Mindfulness meditation, in particular, is a popular method to calm yourself before going up on the big stage. The practice involves sitting comfortably, focusing on your breathing and then bringing your mind’s attention to the present without drifting into concerns about the past or future – which ly includes floundering on stage.

Here’s a nice example of guided meditation before public speaking:

2. Focus on your goal

One thing people with a fear of public speaking have in common is focusing too much on themselves and the possibility of failure.

Do I look funny? What if I can’t remember what to say? Do I look stupid? Will people listen to me? Does anyone care about what I’m talking about?’

Instead of thinking this way, shift your attention to your one true purpose – contributing something of value to your audience.

Decide on the progress you’d your audience to make after your presentation. Notice their movements and expressions to adapt your speech to ensure that they are having a good time to leave the room as better people.

If your own focus isn’t beneficial and what it should be when you’re speaking, then shift it to what does. This is also key to establishing trust during your presentation as the audience can clearly see that you have their interests at heart.

3. Convert negativity to positivity

There are two sides constantly battling inside of us – one is filled with strength and courage while the other is doubt and insecurities. Which one will you feed?

‘What if I mess up this speech? What if I’m not funny enough? What if I forget what to say?’

It’s no wonder why many of us are uncomfortable giving a presentation. All we do is bring ourselves down before we got a chance to prove ourselves. This is also known as a self-fulfilling prophecy – a belief that comes true because we are acting as if it already is. If you think you’re incompetent, then it will eventually become true.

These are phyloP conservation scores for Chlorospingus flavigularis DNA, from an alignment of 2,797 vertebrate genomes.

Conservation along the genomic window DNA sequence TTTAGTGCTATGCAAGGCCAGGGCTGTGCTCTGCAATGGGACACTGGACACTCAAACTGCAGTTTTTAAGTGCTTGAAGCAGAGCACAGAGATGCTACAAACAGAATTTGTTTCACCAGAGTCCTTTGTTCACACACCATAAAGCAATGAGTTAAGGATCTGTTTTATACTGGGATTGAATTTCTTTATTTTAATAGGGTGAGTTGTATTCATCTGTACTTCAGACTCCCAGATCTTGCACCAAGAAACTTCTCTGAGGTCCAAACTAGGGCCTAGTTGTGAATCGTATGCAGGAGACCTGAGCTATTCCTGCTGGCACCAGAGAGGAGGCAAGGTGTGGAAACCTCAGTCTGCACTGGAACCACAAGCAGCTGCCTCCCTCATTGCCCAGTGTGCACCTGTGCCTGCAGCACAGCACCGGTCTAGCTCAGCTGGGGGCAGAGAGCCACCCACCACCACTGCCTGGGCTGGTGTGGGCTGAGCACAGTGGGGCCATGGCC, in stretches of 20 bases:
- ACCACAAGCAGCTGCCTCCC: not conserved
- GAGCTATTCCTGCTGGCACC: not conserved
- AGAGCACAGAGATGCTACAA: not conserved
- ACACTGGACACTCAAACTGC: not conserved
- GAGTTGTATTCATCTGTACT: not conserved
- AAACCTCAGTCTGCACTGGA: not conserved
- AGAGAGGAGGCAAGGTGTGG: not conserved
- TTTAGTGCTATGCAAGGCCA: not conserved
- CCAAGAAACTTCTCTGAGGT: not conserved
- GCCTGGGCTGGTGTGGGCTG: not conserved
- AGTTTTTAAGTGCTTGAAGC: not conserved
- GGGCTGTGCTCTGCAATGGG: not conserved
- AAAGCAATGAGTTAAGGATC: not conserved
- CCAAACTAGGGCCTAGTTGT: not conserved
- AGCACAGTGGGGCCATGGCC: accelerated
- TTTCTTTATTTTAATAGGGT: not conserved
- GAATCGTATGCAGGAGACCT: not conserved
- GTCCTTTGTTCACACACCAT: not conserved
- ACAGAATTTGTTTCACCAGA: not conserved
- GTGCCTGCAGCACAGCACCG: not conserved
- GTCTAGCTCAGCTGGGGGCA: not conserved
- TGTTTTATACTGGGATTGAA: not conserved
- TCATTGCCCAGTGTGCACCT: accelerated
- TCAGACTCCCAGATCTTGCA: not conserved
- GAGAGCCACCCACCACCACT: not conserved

Motivational coaches tout that positive mantras and affirmations tend to boost your confidents for the moments that matter most. Say to yourself: “I’ll ace this speech and I can do it!”

Take advantage of your adrenaline rush to encourage positive outcome rather than thinking of the negative ‘what ifs’.

Here’s a video of Psychologist Kelly McGonigal who encourages her audience to turn stress into something positive as well as provide methods on how to cope with it:

4. Understand your content

Knowing your content at your fingertips helps reduce your anxiety because there is one less thing to worry about. One way to get there is to practice numerous times before your actual speech.

However, memorizing your script word-for-word is not encouraged. You can end up freezing should you forget something. You’ll also risk sounding unnatural and less approachable.

“No amount of reading or memorizing will make you successful in life. It is the understanding and the application of wise thought that counts.” – Bob Proctor

Many people unconsciously make the mistake of reading from their slides or memorizing their script word-for-word without understanding their content – a definite way to stress themselves out.

Understanding your speech flow and content makes it easier for you to convert ideas and concepts into your own words which you can then clearly explain to others in a conversational manner. Designing your slides to include text prompts is also an easy hack to ensure you get to quickly recall your flow when your mind goes blank.

One way to understand is to memorize the over-arching concepts or ideas in your pitch. It helps you speak more naturally and let your personality shine through. It’s almost taking your audience on a journey with a few key milestones.

5. Practice makes perfect

most people, many of us are not naturally attuned to public speaking. Rarely do individuals walk up to a large audience and present flawlessly without any research and preparation.

In fact, some of the top presenters make it look easy during showtime because they have spent countless hours behind-the-scenes in deep practice. Even great speakers the late John F. Kennedy would spend months preparing his speech beforehand.

Public speaking, any other skill, requires practice – whether it be practicing your speech countless of times in front of a mirror or making notes. As the saying goes, practice makes perfect!

6. Be authentic

There’s nothing wrong with feeling stressed before going up to speak in front of an audience.

Many people fear public speaking because they fear others will judge them for showing their true, vulnerable self. However, vulnerability can sometimes help you come across as more authentic and relatable as a speaker.

Drop the pretence of trying to act or speak someone else and you’ll find that it’s worth the risk. You become more genuine, flexible and spontaneous, which makes it easier to handle unpredictable situations – whether it’s getting tough questions from the crowd or experiencing an unexpected technical difficulty.